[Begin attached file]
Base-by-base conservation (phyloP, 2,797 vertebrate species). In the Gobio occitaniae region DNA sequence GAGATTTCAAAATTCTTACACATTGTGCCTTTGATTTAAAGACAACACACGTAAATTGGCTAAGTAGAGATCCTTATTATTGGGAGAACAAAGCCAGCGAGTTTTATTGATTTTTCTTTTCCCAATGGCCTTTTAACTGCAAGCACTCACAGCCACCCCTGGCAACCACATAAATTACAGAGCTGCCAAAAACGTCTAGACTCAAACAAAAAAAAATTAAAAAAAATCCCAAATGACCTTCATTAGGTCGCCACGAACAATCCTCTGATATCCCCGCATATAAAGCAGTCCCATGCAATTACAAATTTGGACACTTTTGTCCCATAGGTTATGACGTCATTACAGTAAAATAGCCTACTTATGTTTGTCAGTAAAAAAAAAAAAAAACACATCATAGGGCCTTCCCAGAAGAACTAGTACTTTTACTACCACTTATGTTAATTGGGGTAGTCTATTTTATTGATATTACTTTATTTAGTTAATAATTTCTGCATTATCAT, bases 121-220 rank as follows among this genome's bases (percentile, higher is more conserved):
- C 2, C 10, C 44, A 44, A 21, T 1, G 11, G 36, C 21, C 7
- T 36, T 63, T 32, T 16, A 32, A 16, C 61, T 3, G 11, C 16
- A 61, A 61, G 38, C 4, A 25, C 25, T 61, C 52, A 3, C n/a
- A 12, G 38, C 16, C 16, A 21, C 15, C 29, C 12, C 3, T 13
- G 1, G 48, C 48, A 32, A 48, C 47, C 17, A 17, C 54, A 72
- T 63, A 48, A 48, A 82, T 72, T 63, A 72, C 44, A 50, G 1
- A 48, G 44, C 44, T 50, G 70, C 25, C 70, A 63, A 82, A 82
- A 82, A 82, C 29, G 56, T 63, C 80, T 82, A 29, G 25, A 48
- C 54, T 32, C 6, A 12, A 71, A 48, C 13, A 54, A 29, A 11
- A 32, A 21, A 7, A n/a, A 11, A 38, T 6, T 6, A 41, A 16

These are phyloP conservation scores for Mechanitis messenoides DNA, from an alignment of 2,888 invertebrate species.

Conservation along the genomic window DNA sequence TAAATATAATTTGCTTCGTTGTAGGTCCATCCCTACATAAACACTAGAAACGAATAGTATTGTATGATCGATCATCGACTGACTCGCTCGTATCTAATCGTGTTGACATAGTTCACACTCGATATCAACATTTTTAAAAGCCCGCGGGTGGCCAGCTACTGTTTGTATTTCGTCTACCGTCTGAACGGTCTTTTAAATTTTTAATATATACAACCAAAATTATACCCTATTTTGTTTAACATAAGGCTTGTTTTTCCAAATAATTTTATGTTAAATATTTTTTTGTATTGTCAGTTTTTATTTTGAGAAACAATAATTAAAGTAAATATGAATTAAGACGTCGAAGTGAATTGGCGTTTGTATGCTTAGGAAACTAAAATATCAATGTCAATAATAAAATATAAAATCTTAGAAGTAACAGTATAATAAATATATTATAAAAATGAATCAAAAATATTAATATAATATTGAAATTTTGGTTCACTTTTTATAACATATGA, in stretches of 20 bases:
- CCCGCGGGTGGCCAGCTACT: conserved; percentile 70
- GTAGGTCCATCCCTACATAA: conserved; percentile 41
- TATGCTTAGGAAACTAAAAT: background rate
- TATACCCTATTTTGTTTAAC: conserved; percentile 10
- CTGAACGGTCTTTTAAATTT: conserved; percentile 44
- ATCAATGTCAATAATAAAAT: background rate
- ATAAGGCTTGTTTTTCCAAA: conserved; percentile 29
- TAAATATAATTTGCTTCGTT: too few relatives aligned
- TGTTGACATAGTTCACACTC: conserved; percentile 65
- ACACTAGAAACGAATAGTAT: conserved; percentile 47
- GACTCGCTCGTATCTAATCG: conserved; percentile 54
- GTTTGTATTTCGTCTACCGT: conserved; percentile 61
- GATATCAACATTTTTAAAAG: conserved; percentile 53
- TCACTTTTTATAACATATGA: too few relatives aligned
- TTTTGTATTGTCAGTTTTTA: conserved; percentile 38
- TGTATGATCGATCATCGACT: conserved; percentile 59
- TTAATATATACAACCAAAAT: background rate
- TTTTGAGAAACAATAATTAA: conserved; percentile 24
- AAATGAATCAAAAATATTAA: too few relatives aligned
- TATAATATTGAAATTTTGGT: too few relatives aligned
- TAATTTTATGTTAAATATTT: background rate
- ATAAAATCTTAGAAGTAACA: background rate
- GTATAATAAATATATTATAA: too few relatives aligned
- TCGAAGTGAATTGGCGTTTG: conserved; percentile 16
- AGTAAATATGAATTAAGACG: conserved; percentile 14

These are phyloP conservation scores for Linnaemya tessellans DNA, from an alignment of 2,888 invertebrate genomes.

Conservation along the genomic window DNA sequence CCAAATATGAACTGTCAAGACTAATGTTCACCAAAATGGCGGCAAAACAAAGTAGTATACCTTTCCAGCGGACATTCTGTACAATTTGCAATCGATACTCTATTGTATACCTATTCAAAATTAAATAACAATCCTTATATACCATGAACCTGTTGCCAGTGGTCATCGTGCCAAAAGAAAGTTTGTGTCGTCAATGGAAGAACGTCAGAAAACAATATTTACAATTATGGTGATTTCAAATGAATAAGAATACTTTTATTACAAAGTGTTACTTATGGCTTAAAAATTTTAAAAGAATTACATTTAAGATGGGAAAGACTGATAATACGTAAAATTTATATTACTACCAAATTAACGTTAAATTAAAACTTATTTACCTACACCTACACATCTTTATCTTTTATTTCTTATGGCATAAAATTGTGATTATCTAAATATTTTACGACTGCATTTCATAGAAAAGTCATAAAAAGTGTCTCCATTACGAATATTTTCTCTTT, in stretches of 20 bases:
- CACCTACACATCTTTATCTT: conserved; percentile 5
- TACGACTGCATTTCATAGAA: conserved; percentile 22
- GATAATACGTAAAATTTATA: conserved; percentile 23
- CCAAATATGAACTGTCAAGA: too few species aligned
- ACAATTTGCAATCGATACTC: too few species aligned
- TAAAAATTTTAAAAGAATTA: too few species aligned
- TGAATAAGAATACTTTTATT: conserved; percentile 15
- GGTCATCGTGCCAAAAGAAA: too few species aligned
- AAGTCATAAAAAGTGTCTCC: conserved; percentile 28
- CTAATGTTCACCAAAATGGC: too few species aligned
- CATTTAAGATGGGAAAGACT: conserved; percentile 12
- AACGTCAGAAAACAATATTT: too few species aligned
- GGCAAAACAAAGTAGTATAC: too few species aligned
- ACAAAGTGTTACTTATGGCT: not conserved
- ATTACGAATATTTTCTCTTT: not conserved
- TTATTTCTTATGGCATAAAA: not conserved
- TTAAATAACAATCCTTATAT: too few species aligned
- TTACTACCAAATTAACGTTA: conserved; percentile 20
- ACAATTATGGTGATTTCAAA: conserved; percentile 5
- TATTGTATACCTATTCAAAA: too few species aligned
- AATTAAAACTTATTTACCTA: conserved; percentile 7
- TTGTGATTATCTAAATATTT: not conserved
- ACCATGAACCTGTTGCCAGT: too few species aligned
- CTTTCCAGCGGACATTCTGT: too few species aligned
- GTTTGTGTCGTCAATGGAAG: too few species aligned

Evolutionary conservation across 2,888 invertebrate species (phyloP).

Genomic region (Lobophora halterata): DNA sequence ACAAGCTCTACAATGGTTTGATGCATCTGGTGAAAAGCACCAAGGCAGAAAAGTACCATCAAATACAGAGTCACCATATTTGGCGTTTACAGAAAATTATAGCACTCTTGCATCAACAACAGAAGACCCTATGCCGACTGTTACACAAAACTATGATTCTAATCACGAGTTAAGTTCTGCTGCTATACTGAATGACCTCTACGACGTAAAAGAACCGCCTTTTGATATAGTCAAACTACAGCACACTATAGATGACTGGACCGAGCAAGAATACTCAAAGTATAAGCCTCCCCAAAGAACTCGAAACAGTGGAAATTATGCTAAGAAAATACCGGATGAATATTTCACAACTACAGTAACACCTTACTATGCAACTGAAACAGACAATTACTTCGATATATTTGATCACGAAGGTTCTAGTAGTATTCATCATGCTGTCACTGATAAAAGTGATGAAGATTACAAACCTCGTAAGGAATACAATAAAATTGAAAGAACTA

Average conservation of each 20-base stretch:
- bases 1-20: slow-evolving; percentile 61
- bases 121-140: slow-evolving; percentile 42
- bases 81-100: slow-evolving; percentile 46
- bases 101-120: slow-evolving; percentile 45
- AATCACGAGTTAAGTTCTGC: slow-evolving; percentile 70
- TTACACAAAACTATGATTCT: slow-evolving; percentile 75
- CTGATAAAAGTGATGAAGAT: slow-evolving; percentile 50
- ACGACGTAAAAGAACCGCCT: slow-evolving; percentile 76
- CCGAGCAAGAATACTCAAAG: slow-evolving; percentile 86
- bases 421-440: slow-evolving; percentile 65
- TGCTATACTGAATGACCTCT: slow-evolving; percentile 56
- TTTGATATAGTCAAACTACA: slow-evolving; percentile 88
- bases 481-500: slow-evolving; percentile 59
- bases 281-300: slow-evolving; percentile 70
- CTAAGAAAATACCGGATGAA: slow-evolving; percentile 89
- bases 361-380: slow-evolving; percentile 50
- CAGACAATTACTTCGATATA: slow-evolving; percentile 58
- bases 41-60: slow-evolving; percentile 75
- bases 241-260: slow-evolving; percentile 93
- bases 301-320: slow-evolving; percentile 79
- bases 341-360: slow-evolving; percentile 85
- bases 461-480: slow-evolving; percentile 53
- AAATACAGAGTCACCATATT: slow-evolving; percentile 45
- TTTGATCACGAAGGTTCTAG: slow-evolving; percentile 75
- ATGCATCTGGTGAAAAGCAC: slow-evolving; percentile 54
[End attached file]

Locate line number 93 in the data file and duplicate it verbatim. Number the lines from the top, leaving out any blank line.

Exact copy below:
- ATGCATCTGGTGAAAAGCAC: slow-evolving; percentile 54